Hedge Funds: A Primer on Money Laundering Vulnerabilities

Elizabeth A. Bethoney, CAMS-FCI

The regulatory climate for U.S.-based investment advisers is poised to undergo significant change in the coming years. The Financial Crimes Enforcement Network (FinCEN) in August 2015 proposed to define investment advisers as “financial institutions” and require them to establish anti-money laundering (AML) programs. In addition, regulators have begun to turn their attention to securities firms with respect to AML efforts.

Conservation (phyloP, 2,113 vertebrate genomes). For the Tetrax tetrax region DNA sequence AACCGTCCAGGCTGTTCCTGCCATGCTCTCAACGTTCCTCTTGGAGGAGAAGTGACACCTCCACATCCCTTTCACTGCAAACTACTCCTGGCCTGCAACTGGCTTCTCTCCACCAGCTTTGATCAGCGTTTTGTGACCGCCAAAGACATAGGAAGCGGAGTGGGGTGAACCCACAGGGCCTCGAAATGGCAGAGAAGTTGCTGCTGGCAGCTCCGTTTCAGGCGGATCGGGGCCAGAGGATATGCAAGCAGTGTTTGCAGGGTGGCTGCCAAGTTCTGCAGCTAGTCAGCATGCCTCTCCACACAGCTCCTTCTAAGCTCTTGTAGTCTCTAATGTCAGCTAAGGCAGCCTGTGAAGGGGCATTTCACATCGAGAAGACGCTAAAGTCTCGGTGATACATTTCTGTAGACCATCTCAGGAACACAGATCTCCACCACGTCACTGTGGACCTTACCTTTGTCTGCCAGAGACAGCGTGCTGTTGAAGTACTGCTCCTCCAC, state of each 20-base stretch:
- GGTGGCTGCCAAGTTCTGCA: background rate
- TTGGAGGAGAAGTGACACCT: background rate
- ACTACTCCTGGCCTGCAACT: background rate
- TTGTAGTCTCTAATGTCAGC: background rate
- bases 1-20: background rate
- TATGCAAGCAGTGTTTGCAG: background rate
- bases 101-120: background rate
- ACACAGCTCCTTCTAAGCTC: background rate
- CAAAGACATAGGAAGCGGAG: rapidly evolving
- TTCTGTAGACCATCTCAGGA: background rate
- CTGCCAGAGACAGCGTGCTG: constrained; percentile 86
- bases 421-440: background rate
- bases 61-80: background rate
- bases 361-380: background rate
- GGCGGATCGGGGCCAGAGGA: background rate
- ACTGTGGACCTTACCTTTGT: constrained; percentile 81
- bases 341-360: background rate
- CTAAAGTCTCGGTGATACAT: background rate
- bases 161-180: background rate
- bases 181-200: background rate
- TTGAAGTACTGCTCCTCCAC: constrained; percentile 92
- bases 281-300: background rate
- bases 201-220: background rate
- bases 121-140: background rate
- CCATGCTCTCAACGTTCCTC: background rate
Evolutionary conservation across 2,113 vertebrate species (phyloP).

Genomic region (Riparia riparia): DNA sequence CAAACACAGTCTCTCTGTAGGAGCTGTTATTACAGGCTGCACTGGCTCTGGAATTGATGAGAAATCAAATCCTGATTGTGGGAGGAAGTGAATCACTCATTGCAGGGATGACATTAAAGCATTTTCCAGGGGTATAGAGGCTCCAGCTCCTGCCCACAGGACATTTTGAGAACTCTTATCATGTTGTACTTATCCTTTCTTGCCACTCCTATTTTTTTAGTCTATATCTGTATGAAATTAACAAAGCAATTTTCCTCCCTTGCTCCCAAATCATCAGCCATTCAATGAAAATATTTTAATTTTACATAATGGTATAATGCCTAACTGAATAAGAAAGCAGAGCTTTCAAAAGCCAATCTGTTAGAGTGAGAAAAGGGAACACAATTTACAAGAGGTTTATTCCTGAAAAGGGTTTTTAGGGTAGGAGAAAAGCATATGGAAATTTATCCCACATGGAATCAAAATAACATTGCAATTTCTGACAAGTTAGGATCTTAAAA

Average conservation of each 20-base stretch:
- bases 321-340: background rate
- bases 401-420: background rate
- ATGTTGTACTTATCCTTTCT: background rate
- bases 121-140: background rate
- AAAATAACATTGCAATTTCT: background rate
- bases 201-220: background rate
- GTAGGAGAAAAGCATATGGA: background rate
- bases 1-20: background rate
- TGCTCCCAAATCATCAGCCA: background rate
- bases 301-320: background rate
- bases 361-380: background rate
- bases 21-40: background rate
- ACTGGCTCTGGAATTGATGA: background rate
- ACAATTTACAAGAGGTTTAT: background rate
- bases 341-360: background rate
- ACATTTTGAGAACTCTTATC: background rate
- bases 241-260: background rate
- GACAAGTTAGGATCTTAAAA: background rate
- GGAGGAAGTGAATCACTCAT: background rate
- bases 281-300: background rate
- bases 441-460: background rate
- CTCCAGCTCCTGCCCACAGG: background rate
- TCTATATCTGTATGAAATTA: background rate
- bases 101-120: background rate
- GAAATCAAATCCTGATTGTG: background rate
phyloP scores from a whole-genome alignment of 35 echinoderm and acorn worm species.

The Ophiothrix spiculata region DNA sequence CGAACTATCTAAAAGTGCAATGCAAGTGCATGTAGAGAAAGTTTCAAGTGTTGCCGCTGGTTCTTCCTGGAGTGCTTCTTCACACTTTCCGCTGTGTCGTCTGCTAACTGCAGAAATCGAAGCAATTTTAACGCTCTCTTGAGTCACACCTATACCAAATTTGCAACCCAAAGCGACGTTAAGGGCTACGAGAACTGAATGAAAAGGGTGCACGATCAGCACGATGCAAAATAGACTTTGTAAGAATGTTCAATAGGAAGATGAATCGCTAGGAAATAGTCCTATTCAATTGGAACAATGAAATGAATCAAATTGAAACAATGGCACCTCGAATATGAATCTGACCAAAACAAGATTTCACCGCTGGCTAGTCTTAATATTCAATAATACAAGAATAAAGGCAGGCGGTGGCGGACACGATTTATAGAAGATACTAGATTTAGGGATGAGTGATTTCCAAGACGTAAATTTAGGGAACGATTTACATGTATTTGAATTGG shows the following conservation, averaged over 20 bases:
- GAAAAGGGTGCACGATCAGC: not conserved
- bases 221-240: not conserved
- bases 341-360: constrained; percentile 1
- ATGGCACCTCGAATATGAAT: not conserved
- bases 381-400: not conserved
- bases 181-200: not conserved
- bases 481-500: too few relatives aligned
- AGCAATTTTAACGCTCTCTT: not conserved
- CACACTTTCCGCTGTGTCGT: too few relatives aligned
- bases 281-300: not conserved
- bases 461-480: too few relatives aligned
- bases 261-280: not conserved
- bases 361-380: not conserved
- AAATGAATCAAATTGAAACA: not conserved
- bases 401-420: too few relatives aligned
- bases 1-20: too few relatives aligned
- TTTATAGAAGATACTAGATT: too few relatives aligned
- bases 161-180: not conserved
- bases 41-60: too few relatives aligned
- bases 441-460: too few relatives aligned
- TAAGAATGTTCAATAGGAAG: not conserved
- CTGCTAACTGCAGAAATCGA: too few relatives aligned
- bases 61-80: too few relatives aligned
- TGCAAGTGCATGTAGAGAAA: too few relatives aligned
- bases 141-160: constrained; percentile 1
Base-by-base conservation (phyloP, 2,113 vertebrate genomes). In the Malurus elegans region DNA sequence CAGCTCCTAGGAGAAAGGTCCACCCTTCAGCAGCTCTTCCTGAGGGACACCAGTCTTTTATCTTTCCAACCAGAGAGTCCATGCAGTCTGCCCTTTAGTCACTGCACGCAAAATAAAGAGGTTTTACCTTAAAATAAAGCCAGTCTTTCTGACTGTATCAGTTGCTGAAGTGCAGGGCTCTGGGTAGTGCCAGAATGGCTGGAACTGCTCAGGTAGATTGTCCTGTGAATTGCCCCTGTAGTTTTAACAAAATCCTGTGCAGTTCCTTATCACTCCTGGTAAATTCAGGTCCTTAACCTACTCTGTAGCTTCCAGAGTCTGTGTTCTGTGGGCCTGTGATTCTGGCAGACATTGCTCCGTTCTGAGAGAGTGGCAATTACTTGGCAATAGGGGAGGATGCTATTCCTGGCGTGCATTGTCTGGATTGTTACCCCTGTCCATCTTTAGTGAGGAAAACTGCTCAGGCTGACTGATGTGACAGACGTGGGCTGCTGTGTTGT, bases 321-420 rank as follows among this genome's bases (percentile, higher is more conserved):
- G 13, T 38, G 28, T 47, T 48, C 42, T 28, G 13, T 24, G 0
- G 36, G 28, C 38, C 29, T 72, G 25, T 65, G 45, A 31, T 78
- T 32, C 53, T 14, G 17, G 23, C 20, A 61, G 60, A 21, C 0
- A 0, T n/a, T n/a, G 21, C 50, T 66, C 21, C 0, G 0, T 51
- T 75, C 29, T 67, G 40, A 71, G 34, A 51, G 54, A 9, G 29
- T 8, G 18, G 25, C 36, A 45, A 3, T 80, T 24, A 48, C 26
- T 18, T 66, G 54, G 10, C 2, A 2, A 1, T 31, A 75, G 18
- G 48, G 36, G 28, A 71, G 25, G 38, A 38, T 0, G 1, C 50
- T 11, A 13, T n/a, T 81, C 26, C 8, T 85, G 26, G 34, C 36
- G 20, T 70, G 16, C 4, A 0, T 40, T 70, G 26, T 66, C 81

Despite money launderers utilizing more sophisticated schemes involving securities, they seem to go largely unidentified. Hedge fund launches since 2001 have more than tripled, and investments from risky high-net- worth individuals have surpassed those of institutional investors. Yet, since 2012, only 156 suspicious activity reports on hedge funds have been filed and Investment advisers will need to understand business-specific money laundering (ML) risks and be able to identify red flags signaling possible suspicious activity. Fund managers should conduct thorough AML risk assessments, develop robust know your customer programs, and employ a two-pronged approach to investigations—targeted and holistic. Targeted investigations can identify anomalies at the client- or account-level, highlighting red flags, while holistic investigations allow for the identification of systemic issues and key ML risks across clients and products.

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